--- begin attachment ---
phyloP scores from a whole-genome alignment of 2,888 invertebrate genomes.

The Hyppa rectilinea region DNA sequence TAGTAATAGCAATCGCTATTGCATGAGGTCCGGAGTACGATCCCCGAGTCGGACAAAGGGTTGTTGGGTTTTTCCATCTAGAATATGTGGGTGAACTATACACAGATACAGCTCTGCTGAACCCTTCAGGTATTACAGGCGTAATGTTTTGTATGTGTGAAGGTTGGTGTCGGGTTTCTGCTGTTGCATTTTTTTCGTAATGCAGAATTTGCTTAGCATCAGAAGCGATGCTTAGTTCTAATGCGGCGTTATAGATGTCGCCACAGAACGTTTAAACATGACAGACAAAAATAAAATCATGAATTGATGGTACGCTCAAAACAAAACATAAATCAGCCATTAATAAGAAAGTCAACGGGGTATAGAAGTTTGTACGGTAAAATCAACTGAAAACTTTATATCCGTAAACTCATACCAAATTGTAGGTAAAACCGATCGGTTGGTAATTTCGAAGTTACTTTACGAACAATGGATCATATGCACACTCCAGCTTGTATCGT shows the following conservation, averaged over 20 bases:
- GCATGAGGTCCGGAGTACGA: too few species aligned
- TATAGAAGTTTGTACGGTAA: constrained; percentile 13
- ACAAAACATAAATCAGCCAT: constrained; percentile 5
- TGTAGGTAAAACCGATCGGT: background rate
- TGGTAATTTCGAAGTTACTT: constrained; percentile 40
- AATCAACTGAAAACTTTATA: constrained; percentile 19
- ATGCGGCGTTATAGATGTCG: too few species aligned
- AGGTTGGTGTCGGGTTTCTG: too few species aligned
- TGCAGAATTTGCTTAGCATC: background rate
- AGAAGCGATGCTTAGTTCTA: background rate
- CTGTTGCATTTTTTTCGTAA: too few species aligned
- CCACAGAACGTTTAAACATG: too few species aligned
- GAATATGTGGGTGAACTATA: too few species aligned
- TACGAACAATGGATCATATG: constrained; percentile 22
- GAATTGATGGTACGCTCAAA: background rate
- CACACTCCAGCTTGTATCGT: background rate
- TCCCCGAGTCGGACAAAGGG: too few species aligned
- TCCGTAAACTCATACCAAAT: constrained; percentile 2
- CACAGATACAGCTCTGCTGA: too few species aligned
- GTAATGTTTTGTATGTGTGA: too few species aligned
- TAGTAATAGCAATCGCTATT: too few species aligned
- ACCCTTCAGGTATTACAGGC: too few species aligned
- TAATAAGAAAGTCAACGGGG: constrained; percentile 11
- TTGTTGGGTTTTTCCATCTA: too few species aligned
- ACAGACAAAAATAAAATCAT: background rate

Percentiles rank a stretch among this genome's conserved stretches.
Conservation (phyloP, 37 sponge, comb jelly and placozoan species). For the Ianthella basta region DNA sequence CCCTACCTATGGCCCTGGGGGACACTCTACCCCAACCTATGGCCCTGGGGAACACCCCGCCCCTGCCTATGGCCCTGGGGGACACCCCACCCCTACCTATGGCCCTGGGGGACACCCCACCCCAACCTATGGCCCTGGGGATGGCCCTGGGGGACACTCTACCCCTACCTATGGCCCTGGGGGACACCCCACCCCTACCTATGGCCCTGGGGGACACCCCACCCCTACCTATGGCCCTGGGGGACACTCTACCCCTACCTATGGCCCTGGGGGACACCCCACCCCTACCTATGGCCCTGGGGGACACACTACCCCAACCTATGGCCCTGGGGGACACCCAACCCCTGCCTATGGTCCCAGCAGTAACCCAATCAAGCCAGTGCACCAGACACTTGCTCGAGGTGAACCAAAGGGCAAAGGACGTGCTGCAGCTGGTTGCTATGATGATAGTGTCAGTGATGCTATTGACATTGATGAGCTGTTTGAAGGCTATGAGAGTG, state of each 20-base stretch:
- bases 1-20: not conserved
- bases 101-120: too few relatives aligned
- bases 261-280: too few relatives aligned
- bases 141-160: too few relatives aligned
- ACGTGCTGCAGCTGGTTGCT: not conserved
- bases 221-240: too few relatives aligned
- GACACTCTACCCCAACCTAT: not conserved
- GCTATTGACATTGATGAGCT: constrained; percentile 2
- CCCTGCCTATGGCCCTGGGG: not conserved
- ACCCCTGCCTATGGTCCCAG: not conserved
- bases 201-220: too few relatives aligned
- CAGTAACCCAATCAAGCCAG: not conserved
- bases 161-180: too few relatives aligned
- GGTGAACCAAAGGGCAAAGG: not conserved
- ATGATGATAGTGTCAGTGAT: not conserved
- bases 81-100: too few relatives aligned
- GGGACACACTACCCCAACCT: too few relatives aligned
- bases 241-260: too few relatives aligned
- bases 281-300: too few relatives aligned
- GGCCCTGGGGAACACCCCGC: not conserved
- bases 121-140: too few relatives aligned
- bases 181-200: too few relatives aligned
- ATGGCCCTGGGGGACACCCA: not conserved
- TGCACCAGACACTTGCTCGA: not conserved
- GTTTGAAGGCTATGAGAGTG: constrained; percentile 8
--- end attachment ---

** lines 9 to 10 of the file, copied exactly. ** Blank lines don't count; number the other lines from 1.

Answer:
- ATGCGGCGTTATAGATGTCG: too few species aligned
- AGGTTGGTGTCGGGTTTCTG: too few species aligned